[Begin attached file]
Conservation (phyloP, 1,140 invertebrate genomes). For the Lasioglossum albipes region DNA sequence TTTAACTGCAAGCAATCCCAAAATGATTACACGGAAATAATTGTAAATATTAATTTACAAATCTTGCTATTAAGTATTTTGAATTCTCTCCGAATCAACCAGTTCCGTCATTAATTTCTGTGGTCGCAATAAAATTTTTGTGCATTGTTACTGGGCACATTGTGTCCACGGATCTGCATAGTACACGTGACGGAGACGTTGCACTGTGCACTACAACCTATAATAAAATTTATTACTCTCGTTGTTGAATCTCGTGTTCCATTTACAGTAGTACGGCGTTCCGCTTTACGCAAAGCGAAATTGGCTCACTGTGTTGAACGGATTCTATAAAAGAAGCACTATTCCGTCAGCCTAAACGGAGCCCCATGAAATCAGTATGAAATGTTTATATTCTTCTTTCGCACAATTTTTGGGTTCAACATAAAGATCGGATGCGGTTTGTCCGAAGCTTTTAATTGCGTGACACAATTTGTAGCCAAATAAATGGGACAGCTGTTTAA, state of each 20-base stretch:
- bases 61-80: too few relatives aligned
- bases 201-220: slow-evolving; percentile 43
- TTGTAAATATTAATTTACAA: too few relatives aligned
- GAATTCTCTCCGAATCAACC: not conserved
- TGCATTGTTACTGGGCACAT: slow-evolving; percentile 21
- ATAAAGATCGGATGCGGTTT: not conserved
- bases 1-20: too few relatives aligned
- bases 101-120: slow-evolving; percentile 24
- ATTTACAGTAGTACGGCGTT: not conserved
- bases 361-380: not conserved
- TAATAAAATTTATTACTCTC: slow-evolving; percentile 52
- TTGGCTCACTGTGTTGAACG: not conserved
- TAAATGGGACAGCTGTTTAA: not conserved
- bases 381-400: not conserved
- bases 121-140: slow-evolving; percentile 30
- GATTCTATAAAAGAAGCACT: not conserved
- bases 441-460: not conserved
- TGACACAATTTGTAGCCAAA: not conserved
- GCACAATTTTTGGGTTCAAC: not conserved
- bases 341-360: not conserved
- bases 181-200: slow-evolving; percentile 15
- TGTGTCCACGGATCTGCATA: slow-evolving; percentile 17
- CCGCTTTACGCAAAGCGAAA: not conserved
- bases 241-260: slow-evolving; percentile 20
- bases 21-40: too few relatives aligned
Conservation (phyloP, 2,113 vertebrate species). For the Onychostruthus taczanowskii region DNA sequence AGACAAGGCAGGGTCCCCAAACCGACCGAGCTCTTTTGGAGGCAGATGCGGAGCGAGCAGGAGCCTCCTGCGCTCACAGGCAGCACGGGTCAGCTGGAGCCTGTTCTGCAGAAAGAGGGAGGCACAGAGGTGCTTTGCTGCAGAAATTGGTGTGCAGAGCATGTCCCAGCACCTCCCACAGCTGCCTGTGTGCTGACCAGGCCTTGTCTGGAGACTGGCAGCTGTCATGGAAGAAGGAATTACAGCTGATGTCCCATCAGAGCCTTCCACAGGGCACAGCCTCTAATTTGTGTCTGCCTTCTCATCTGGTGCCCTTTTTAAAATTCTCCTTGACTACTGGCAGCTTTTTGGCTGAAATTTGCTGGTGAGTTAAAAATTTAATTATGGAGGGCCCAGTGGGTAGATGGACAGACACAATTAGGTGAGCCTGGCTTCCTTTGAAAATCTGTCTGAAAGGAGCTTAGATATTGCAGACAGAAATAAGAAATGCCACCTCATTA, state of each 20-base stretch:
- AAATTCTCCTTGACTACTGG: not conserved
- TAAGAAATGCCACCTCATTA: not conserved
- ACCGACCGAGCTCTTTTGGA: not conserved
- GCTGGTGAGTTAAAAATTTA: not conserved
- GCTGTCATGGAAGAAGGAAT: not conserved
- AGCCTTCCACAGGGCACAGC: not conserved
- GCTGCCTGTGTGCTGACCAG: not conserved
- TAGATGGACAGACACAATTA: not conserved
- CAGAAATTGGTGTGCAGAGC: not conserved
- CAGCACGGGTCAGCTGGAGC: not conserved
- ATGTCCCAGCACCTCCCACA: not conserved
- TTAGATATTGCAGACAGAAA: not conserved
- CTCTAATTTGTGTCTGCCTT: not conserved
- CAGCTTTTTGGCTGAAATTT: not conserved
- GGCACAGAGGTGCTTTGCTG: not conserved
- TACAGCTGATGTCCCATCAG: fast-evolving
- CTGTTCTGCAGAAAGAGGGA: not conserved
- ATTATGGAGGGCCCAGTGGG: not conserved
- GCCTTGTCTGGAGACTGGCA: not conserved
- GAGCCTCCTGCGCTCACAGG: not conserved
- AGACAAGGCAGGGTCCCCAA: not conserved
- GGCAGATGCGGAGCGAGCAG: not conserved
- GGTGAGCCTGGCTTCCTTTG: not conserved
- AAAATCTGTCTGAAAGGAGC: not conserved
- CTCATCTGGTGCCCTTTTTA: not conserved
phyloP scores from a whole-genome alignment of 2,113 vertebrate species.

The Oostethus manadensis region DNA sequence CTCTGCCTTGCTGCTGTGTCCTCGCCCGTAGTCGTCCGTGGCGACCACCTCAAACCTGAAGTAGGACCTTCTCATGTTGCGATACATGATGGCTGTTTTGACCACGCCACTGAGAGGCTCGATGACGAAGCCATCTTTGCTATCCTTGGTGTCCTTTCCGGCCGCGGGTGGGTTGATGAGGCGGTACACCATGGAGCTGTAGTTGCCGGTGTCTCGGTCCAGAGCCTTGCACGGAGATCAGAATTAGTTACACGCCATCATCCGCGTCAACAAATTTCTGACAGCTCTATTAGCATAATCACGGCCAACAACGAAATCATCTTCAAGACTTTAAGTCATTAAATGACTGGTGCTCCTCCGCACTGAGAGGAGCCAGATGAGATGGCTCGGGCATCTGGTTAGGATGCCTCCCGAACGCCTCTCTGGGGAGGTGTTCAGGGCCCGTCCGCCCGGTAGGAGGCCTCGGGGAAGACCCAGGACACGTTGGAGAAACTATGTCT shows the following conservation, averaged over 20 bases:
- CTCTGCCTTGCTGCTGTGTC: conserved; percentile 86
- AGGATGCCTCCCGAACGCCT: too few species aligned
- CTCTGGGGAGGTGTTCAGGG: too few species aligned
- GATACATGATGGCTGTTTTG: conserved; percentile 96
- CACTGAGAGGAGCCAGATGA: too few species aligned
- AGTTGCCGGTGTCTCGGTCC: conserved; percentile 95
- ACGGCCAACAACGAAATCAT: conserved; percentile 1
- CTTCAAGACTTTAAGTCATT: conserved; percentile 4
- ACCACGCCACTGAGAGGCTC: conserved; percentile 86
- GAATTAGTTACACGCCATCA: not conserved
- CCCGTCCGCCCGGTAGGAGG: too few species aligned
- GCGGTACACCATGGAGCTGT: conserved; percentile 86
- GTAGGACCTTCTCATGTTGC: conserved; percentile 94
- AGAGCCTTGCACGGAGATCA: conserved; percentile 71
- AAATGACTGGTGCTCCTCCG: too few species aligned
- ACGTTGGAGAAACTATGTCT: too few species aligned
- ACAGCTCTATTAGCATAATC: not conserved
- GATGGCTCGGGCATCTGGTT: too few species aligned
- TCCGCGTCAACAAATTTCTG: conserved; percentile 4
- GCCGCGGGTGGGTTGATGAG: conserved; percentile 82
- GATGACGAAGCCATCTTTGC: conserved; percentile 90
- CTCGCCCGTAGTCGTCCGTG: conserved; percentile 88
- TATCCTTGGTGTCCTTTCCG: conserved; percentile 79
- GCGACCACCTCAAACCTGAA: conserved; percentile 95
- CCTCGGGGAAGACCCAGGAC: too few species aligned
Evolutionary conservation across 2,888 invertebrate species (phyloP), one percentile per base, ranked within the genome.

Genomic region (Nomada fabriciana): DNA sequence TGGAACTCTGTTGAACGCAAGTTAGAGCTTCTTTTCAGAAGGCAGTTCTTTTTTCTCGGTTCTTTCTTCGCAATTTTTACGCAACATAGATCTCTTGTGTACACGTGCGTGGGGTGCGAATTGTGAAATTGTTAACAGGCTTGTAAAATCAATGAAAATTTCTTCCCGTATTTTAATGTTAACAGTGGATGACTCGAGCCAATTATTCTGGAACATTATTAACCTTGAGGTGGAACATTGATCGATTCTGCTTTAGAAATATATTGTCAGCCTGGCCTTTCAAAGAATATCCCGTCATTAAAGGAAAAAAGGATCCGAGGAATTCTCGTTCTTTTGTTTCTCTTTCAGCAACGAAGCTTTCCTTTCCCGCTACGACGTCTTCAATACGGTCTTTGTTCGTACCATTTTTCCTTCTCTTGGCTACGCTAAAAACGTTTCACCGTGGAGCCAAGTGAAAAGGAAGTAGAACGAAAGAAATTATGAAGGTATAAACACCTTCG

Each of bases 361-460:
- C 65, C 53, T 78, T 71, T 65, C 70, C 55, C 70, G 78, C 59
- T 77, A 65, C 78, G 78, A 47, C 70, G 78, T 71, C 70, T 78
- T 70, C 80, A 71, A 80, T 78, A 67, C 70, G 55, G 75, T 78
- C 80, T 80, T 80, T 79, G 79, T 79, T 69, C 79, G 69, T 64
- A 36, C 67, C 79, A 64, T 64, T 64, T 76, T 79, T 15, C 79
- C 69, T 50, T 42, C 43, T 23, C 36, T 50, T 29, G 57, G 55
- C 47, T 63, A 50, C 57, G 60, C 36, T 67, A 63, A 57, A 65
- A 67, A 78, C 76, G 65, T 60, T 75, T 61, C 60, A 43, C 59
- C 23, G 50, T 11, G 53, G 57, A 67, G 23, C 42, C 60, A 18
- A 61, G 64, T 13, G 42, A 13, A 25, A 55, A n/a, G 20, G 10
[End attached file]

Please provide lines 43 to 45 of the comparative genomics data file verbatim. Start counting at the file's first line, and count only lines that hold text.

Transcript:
- TACAGCTGATGTCCCATCAG: fast-evolving
- CTGTTCTGCAGAAAGAGGGA: not conserved
- ATTATGGAGGGCCCAGTGGG: not conserved